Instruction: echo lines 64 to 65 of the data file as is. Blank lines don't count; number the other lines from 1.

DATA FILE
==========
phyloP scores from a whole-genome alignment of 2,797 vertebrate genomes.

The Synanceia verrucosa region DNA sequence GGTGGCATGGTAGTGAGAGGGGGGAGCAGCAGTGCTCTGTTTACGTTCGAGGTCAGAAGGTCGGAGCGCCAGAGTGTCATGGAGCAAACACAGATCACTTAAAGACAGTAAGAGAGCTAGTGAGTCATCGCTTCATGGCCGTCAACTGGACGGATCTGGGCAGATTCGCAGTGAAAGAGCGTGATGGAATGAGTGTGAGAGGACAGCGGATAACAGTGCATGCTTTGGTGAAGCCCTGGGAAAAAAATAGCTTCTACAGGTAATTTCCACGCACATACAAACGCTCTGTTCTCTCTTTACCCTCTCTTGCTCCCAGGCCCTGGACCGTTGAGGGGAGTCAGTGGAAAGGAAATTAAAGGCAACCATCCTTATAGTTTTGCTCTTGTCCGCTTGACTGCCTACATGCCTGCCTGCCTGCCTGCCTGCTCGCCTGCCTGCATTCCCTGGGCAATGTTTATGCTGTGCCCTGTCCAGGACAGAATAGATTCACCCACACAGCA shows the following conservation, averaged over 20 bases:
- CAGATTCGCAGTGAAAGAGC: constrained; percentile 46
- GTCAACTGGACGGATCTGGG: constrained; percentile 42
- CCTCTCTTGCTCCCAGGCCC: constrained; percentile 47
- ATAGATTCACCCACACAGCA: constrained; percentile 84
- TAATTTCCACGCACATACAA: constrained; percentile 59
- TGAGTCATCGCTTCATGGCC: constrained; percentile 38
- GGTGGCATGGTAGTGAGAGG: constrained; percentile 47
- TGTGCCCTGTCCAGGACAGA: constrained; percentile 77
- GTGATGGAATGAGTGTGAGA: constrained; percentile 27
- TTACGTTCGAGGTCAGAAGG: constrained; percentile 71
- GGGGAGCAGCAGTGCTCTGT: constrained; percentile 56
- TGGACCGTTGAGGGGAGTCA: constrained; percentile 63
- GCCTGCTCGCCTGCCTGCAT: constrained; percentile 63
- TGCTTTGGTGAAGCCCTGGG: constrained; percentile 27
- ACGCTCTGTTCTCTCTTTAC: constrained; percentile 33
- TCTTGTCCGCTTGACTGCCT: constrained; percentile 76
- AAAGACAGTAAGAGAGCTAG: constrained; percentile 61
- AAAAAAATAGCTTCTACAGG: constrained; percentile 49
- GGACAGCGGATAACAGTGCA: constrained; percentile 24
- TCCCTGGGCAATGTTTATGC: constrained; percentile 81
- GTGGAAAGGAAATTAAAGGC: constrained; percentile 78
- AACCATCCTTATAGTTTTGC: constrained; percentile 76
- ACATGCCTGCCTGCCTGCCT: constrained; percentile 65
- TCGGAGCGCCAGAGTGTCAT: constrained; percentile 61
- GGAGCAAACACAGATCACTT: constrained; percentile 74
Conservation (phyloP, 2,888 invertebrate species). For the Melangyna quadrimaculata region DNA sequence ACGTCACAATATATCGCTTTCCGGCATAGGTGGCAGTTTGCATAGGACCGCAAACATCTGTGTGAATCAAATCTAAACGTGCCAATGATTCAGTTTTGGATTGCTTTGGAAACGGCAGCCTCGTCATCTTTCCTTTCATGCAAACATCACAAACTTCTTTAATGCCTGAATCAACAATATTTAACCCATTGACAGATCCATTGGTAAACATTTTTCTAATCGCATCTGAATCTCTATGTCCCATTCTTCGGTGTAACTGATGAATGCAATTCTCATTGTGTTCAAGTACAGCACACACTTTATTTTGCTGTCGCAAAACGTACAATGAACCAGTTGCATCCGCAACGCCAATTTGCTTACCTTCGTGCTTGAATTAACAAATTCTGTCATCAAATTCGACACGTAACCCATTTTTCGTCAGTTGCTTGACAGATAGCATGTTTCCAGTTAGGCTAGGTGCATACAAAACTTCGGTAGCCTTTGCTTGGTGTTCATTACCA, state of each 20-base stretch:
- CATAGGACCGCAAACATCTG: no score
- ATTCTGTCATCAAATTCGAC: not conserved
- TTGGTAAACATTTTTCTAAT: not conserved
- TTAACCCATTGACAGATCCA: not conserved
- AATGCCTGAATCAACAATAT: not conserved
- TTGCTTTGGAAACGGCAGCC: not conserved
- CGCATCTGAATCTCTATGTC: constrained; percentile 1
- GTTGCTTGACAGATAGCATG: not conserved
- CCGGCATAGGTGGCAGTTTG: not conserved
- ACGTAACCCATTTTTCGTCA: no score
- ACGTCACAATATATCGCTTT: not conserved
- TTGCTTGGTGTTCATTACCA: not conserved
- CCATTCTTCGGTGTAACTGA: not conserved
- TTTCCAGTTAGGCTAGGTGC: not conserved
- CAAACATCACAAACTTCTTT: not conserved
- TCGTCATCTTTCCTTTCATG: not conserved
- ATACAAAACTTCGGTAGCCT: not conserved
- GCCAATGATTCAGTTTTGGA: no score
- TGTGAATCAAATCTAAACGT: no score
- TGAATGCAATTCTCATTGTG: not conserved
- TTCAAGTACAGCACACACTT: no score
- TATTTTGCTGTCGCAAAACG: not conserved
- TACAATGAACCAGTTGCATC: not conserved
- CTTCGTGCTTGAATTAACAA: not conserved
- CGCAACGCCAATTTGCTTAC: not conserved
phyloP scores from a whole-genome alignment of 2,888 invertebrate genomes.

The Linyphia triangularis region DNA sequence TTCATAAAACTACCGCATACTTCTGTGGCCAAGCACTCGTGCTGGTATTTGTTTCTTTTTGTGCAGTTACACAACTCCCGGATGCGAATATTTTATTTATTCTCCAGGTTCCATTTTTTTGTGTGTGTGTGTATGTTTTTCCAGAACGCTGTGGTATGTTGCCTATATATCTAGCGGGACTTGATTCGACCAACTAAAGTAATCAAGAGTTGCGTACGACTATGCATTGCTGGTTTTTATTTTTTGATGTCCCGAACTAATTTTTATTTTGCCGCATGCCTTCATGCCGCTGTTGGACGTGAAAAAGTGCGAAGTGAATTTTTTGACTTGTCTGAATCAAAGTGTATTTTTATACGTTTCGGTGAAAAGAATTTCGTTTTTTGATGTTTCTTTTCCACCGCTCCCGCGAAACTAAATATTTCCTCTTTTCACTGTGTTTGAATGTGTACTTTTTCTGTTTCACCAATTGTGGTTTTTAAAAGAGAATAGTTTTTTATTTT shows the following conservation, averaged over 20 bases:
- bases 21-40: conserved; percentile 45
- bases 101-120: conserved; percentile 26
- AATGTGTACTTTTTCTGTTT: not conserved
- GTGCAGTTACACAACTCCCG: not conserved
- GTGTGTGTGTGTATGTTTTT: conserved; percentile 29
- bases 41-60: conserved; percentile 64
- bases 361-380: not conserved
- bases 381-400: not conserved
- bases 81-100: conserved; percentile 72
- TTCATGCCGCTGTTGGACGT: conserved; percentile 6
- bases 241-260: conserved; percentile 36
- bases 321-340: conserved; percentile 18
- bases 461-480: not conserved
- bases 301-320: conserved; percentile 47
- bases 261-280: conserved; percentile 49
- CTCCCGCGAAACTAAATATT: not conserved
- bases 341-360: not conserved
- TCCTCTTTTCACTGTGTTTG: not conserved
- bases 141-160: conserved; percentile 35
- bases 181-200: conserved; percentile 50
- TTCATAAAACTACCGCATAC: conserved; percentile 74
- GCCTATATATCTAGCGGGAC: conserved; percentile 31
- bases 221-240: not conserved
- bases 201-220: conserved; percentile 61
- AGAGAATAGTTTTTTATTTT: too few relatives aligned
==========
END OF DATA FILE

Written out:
- bases 81-100: conserved; percentile 72
- TTCATGCCGCTGTTGGACGT: conserved; percentile 6